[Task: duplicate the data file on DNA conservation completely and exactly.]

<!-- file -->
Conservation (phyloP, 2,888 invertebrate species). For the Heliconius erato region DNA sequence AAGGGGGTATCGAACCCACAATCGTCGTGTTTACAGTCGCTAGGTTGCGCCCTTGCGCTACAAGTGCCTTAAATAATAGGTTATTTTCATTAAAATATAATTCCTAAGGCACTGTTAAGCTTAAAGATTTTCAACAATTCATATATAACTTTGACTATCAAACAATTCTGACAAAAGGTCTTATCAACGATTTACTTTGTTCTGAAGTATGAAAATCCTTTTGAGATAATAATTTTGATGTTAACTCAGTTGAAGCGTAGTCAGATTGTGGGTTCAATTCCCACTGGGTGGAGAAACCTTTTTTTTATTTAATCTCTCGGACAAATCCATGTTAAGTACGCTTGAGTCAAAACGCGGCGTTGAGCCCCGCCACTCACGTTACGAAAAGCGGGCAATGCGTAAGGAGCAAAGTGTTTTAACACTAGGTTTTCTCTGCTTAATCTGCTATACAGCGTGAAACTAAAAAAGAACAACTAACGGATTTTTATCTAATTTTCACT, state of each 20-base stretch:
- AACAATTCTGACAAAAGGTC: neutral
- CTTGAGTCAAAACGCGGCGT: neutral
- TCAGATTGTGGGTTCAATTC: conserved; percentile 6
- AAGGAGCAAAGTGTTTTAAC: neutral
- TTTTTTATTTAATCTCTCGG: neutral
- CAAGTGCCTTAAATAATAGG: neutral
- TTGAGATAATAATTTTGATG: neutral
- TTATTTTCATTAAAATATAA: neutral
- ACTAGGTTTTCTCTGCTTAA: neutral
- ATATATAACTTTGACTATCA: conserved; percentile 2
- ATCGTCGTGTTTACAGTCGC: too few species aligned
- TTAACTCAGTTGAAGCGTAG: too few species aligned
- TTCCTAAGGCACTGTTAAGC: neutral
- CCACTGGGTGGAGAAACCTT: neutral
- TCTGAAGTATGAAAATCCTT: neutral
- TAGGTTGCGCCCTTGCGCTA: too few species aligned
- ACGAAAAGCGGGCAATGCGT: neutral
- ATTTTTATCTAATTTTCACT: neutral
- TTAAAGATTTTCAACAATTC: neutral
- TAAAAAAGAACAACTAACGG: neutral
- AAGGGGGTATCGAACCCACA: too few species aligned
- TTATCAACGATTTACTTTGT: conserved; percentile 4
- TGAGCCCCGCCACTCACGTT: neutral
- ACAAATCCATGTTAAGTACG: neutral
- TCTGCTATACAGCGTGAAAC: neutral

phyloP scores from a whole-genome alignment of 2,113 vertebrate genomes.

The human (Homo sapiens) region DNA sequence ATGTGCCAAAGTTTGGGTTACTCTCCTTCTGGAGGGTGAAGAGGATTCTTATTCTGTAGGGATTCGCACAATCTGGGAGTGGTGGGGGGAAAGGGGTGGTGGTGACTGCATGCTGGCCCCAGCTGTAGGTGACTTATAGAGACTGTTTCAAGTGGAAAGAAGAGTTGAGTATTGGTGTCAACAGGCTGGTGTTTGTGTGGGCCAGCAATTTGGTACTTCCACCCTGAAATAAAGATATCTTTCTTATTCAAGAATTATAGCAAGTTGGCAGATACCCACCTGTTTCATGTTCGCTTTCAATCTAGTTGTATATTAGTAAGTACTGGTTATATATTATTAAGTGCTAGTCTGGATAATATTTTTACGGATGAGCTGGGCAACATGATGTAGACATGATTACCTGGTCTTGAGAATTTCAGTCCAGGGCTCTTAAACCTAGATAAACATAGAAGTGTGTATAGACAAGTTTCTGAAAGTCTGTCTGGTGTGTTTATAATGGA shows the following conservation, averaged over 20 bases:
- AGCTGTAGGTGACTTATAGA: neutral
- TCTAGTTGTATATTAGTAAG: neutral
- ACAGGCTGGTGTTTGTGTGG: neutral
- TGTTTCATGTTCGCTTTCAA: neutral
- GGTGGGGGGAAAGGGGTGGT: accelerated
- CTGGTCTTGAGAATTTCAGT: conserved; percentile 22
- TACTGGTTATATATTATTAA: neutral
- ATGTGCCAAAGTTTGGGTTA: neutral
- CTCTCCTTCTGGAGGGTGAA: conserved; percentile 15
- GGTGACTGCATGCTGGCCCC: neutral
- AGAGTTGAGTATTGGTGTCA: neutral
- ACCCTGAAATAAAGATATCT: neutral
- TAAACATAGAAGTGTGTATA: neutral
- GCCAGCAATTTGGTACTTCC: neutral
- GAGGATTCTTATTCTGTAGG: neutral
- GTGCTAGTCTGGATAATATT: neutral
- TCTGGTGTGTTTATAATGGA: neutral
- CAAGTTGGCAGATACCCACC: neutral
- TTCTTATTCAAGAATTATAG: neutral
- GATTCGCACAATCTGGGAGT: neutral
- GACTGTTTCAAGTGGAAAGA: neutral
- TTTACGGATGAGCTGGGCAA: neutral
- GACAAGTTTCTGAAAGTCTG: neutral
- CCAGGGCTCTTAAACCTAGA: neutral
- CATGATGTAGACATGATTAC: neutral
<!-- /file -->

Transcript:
Conservation (phyloP, 2,888 invertebrate species). For the Heliconius erato region DNA sequence AAGGGGGTATCGAACCCACAATCGTCGTGTTTACAGTCGCTAGGTTGCGCCCTTGCGCTACAAGTGCCTTAAATAATAGGTTATTTTCATTAAAATATAATTCCTAAGGCACTGTTAAGCTTAAAGATTTTCAACAATTCATATATAACTTTGACTATCAAACAATTCTGACAAAAGGTCTTATCAACGATTTACTTTGTTCTGAAGTATGAAAATCCTTTTGAGATAATAATTTTGATGTTAACTCAGTTGAAGCGTAGTCAGATTGTGGGTTCAATTCCCACTGGGTGGAGAAACCTTTTTTTTATTTAATCTCTCGGACAAATCCATGTTAAGTACGCTTGAGTCAAAACGCGGCGTTGAGCCCCGCCACTCACGTTACGAAAAGCGGGCAATGCGTAAGGAGCAAAGTGTTTTAACACTAGGTTTTCTCTGCTTAATCTGCTATACAGCGTGAAACTAAAAAAGAACAACTAACGGATTTTTATCTAATTTTCACT, state of each 20-base stretch:
- AACAATTCTGACAAAAGGTC: neutral
- CTTGAGTCAAAACGCGGCGT: neutral
- TCAGATTGTGGGTTCAATTC: conserved; percentile 6
- AAGGAGCAAAGTGTTTTAAC: neutral
- TTTTTTATTTAATCTCTCGG: neutral
- CAAGTGCCTTAAATAATAGG: neutral
- TTGAGATAATAATTTTGATG: neutral
- TTATTTTCATTAAAATATAA: neutral
- ACTAGGTTTTCTCTGCTTAA: neutral
- ATATATAACTTTGACTATCA: conserved; percentile 2
- ATCGTCGTGTTTACAGTCGC: too few species aligned
- TTAACTCAGTTGAAGCGTAG: too few species aligned
- TTCCTAAGGCACTGTTAAGC: neutral
- CCACTGGGTGGAGAAACCTT: neutral
- TCTGAAGTATGAAAATCCTT: neutral
- TAGGTTGCGCCCTTGCGCTA: too few species aligned
- ACGAAAAGCGGGCAATGCGT: neutral
- ATTTTTATCTAATTTTCACT: neutral
- TTAAAGATTTTCAACAATTC: neutral
- TAAAAAAGAACAACTAACGG: neutral
- AAGGGGGTATCGAACCCACA: too few species aligned
- TTATCAACGATTTACTTTGT: conserved; percentile 4
- TGAGCCCCGCCACTCACGTT: neutral
- ACAAATCCATGTTAAGTACG: neutral
- TCTGCTATACAGCGTGAAAC: neutral

phyloP scores from a whole-genome alignment of 2,113 vertebrate genomes.

The human (Homo sapiens) region DNA sequence ATGTGCCAAAGTTTGGGTTACTCTCCTTCTGGAGGGTGAAGAGGATTCTTATTCTGTAGGGATTCGCACAATCTGGGAGTGGTGGGGGGAAAGGGGTGGTGGTGACTGCATGCTGGCCCCAGCTGTAGGTGACTTATAGAGACTGTTTCAAGTGGAAAGAAGAGTTGAGTATTGGTGTCAACAGGCTGGTGTTTGTGTGGGCCAGCAATTTGGTACTTCCACCCTGAAATAAAGATATCTTTCTTATTCAAGAATTATAGCAAGTTGGCAGATACCCACCTGTTTCATGTTCGCTTTCAATCTAGTTGTATATTAGTAAGTACTGGTTATATATTATTAAGTGCTAGTCTGGATAATATTTTTACGGATGAGCTGGGCAACATGATGTAGACATGATTACCTGGTCTTGAGAATTTCAGTCCAGGGCTCTTAAACCTAGATAAACATAGAAGTGTGTATAGACAAGTTTCTGAAAGTCTGTCTGGTGTGTTTATAATGGA shows the following conservation, averaged over 20 bases:
- AGCTGTAGGTGACTTATAGA: neutral
- TCTAGTTGTATATTAGTAAG: neutral
- ACAGGCTGGTGTTTGTGTGG: neutral
- TGTTTCATGTTCGCTTTCAA: neutral
- GGTGGGGGGAAAGGGGTGGT: accelerated
- CTGGTCTTGAGAATTTCAGT: conserved; percentile 22
- TACTGGTTATATATTATTAA: neutral
- ATGTGCCAAAGTTTGGGTTA: neutral
- CTCTCCTTCTGGAGGGTGAA: conserved; percentile 15
- GGTGACTGCATGCTGGCCCC: neutral
- AGAGTTGAGTATTGGTGTCA: neutral
- ACCCTGAAATAAAGATATCT: neutral
- TAAACATAGAAGTGTGTATA: neutral
- GCCAGCAATTTGGTACTTCC: neutral
- GAGGATTCTTATTCTGTAGG: neutral
- GTGCTAGTCTGGATAATATT: neutral
- TCTGGTGTGTTTATAATGGA: neutral
- CAAGTTGGCAGATACCCACC: neutral
- TTCTTATTCAAGAATTATAG: neutral
- GATTCGCACAATCTGGGAGT: neutral
- GACTGTTTCAAGTGGAAAGA: neutral
- TTTACGGATGAGCTGGGCAA: neutral
- GACAAGTTTCTGAAAGTCTG: neutral
- CCAGGGCTCTTAAACCTAGA: neutral
- CATGATGTAGACATGATTAC: neutral